What’s Happening with School Libraries?

20 04 2017

Rick Susman, Managing Director of the Booklegger and founder of the Book Bank Initiative, is interviewed by Jon Faine and Sally Warhaft. (Broadcast Wednesday, 26 April on ABC Melbourne 774 Morning show.)  Catch up online.





Australian School Library Survey

15 05 2013

Research studies continue to show that library programs run by a trained teacher library improve student literacy and learning. These studies provide important evidence of the true value of libraries in schools and support our ability to effectively advocate the role of teacher librarians.

One survey which goes a long way to help reinforce the value of our industry is Softlink’s Australian School Library Survey. Since 2010, this survey has identified a positive link between well-resourced libraries and student literacy (NAPLAN) results.

The 2013 Australian School Library Survey is now open.

We encourage school and teacher librarians to participate in the survey and ensure your voice is heard.

The survey will again this year analyse Australian school library budgets, qualified staffing levels and literacy results as well as other key trends impacting school libraries. The results will be provided in an industry-wide report. A copy is distributed to all participates as well as federal and state government and education department decision makers.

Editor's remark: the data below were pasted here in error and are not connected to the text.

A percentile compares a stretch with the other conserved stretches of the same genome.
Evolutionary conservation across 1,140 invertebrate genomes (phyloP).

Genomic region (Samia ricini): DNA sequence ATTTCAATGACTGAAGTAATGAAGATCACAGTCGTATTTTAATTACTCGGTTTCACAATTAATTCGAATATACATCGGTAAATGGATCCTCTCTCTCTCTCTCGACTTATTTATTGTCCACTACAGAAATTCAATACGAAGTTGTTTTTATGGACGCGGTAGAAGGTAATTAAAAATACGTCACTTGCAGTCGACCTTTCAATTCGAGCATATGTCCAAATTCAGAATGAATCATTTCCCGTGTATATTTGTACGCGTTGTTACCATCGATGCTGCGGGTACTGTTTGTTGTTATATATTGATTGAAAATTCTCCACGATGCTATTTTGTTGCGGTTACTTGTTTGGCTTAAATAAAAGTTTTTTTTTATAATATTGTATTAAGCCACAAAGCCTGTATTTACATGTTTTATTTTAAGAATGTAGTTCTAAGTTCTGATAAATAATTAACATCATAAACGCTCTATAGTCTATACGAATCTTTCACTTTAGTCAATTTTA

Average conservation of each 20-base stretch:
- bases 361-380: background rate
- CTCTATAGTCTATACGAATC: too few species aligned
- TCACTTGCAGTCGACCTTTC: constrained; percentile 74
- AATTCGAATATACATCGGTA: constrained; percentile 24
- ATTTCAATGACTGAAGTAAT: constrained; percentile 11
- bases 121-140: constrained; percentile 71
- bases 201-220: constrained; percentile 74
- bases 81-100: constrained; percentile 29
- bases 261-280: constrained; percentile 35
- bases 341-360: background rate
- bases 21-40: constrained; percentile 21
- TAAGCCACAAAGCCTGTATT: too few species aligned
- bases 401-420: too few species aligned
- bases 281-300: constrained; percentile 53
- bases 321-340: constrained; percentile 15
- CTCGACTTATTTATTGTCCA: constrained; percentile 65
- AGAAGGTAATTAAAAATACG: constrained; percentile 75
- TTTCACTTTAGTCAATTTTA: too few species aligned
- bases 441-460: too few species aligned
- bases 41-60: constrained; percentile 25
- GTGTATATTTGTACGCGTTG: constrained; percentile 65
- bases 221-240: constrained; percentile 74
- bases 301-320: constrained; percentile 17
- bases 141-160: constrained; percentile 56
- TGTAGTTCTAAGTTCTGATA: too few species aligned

For more information please visit the Softlink 2013 Australian School Library Survey.





SHOUT for Literacy and Libraries

21 07 2011

More cuts to library services, now in the public arena.  In times of global economic crisis, libraries which provide internet connections, newspapers, magazines, narrative non-fiction, e-books, audio-books, p-books are needed more than ever.  While I haven’t been able to locate figures for Australia, over a quarter of UK children and young people do not own books.  Without books in the home, school and public libraries become even more valuable.

PISA reading test results (2009) for Australia show the gap is widening between higher socio-economic status readers and lower ones.  The gap is the equivalent of three years of schooling.

What would help overcome this gap? Books, books and more books!  As Professor Stephen Krashen has found over many years of research and study,   “It has been firmly established that more reading leads to better reading (and writing, spelling, vocabulary and grammar), and that more access to books results in more reading” (Krashen, Lee and McQuillan, 2010).  The most fiscally responsible way to provide these books is through public and school libraries.